Evolved from a series of discussions between Nottingham Trent University’s School of Art & Design and Nottingham Castle Museum & Art Gallery, Lace:Here:Now is a season of exhibitions which have been taking place at key venues in and around Nottingham from September 2012 and runs until February 2013.
We had the pleasure of visiting the Lace Works exhibition currently held within Nottingham Castle. An exhibition of contemporary art and Nottingham lace; a collection by six artists all inspired by lace which includes existing pieces and also new exhibits made especially for the exhibition
Many of the samples on display were donated to the Castle Museum & Art Gallery in 1878, by the Nottingham Chamber of Commerce and so form part of the Museums founding collection. They include a comprehensive selection of many of the known surviving examples of early machine lace which inspired artists Lucy Brown and Theresa Whitfield.
Lace Works also includes four pieces by USA based sculptor Cal Lane which includes reclaimed steel shovels, a set of steel ‘doilies’. an I-beam, cut through with lace inspired patterns and a Rust Print, made from one of the doilies which was laid on canvas and left out in damp conditions until a rust impression of the pattern was left behind.
Three pieces of work for the exhibition are provided by Nicola Donovan, which have resulted from her PhD research in to the history of Nottingham Lace. Lacework (2011), which also inspired the title for the exhibition (an audio recording of one of the last Nottingham Leavers lace machines at work) Still (2012) A piece made from thread and lace machine parts and Bloom (2012) inspired by a gift bag of of lace scraps and floral motifs, and by her observations of mould in damp interiors. As you walk round the gallery you will see the pieces grafted to the walls in corners and nooks.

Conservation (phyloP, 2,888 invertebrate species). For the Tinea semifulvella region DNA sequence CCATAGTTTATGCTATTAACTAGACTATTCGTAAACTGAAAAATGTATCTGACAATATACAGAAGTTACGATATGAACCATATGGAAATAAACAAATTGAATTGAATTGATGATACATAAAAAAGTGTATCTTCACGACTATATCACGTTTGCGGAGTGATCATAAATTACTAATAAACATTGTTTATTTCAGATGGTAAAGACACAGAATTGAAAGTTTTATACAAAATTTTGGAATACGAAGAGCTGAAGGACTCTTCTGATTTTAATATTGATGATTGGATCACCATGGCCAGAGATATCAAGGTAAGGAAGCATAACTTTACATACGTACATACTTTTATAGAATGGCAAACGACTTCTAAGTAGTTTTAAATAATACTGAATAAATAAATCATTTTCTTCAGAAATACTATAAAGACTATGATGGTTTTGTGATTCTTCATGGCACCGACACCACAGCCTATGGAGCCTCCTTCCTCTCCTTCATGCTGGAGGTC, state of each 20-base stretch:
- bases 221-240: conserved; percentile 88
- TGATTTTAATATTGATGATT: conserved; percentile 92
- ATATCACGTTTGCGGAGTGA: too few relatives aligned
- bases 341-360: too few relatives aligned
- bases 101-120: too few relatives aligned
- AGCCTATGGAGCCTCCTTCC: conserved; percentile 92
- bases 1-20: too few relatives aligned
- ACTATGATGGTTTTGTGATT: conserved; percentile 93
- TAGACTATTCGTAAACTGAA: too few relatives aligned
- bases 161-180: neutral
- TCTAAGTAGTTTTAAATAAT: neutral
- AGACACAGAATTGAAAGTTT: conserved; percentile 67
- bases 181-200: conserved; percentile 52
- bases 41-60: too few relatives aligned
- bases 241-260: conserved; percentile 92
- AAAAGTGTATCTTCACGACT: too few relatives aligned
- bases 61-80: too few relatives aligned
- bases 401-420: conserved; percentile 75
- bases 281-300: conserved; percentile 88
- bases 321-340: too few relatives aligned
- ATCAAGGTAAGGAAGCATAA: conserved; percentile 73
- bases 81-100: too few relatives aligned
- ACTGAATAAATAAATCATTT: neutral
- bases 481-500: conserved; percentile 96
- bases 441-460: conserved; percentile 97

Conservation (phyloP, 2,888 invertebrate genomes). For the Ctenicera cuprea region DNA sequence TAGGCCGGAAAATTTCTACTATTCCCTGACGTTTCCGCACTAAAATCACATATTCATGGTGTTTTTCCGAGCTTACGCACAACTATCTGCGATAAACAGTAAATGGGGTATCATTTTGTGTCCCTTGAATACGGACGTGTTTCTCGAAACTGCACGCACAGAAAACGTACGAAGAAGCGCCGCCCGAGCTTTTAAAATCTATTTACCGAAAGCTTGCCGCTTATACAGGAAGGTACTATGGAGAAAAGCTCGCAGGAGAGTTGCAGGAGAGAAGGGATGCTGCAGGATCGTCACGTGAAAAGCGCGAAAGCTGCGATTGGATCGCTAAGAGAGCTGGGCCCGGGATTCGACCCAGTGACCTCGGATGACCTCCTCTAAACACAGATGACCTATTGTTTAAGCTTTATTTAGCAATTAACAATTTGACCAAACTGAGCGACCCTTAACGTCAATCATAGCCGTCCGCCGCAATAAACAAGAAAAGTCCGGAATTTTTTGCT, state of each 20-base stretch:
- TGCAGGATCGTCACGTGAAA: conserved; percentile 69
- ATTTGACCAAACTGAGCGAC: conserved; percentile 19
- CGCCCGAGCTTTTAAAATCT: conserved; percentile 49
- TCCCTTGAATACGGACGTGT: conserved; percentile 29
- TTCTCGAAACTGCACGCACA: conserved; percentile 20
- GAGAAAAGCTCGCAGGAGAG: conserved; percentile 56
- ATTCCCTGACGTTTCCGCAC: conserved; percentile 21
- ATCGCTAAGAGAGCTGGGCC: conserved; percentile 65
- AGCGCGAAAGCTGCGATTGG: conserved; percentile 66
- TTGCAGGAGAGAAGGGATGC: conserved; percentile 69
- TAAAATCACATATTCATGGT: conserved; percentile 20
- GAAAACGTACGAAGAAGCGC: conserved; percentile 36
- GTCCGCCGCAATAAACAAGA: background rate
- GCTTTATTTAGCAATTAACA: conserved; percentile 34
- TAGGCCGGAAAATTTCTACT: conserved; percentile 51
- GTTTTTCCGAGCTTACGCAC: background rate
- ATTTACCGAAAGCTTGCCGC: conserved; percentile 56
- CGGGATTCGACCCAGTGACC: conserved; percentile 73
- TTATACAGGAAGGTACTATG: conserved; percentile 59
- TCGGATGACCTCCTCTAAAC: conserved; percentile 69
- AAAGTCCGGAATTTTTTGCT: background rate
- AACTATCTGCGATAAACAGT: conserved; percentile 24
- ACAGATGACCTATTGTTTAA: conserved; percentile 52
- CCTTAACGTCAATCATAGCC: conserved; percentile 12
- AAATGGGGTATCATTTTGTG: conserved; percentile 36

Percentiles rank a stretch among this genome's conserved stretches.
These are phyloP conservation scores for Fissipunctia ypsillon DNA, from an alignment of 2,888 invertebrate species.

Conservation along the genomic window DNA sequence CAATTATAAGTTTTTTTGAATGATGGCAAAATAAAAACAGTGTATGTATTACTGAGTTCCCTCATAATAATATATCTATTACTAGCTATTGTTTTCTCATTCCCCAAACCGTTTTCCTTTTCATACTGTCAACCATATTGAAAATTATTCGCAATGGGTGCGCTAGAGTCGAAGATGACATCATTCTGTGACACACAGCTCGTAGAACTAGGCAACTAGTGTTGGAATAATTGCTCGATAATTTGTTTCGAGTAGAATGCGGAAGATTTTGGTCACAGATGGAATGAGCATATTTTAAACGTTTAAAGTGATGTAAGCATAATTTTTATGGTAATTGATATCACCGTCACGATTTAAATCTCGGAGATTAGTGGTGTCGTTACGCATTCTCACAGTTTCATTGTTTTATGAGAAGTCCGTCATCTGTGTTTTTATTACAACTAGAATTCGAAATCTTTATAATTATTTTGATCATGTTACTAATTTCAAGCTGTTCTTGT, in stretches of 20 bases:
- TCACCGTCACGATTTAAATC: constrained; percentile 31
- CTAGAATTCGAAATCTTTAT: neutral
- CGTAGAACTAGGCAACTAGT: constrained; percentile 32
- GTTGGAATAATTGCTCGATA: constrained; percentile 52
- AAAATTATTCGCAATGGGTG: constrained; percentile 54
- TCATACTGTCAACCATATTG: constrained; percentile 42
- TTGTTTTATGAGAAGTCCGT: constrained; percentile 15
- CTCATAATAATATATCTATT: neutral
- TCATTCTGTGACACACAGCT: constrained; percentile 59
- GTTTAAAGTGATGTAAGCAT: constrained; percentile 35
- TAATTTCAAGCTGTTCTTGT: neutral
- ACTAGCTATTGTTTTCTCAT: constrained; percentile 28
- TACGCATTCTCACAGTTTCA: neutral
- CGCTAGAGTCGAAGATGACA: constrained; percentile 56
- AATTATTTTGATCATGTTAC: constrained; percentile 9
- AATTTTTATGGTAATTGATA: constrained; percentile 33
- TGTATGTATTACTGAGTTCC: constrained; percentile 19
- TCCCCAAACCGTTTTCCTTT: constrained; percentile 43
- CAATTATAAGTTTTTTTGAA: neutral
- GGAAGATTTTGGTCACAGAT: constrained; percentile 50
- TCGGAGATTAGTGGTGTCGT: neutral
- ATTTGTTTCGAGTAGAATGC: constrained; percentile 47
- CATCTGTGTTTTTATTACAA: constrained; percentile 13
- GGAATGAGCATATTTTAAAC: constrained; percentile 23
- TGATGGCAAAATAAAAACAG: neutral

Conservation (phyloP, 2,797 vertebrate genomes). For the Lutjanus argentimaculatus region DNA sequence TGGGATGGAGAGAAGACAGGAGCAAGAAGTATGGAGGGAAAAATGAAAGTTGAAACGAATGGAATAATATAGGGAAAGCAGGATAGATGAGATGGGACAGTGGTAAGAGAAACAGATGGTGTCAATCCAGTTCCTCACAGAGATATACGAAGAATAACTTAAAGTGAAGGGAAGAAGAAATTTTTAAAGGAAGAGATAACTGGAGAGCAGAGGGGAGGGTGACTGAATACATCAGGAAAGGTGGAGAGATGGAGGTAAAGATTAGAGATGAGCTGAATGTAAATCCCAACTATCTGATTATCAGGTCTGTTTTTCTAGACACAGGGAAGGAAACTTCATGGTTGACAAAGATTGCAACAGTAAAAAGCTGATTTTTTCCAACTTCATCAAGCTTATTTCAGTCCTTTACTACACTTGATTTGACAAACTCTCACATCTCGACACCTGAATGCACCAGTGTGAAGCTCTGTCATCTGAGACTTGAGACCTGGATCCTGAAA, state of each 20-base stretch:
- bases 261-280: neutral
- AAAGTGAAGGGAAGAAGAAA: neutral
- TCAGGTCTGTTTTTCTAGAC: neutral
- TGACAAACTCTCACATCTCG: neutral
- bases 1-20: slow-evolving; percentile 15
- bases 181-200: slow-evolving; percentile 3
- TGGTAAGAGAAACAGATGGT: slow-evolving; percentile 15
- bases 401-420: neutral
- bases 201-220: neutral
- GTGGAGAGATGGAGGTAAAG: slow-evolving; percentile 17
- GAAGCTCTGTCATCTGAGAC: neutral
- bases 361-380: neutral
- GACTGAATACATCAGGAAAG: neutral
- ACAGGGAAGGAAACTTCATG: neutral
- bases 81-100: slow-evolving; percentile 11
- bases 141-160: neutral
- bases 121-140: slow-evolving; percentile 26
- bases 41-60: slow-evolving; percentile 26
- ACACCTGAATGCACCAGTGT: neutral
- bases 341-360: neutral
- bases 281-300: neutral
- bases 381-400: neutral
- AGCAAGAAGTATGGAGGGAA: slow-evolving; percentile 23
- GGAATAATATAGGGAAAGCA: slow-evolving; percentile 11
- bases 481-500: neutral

Devil Damask is designed by Timourous Beasties who are noted for surreal and provocative textiles, Devil Damask follows in the same spirit with unexpected images woven in to lace which has been produced on a Nottingham Lace machine.
The striking work of Joy Buttress grabs you as soon as you enter the exhibition. A selection of French peasants’ under garments are suspended high up ‘charged with the memories and traces of the women that wore them’. The idea is that it is difficult to see the details so the viewer is ‘challenged to search for unseen and concealed interventions on the inner surface of the garments, suggesting intimacy, secrecy and suppression.’
Nottingham has long held a connection with the Lace trade being at the centre of the world’s lace industry during the British Empire but ‘Lace Works’ which is part of Lace:Here:Now, a season of exhibitions and events to celebrate the heritage of Nottingham lace, acts as a catalyst for new exciting ideas. The exhibition challenges the traditional definitions of lace proving that there is more to lace than your grandmas net curtains along with the idea that lace can still provoke and inspire in the modern day.
Normal admission to Nottingham Castle applies.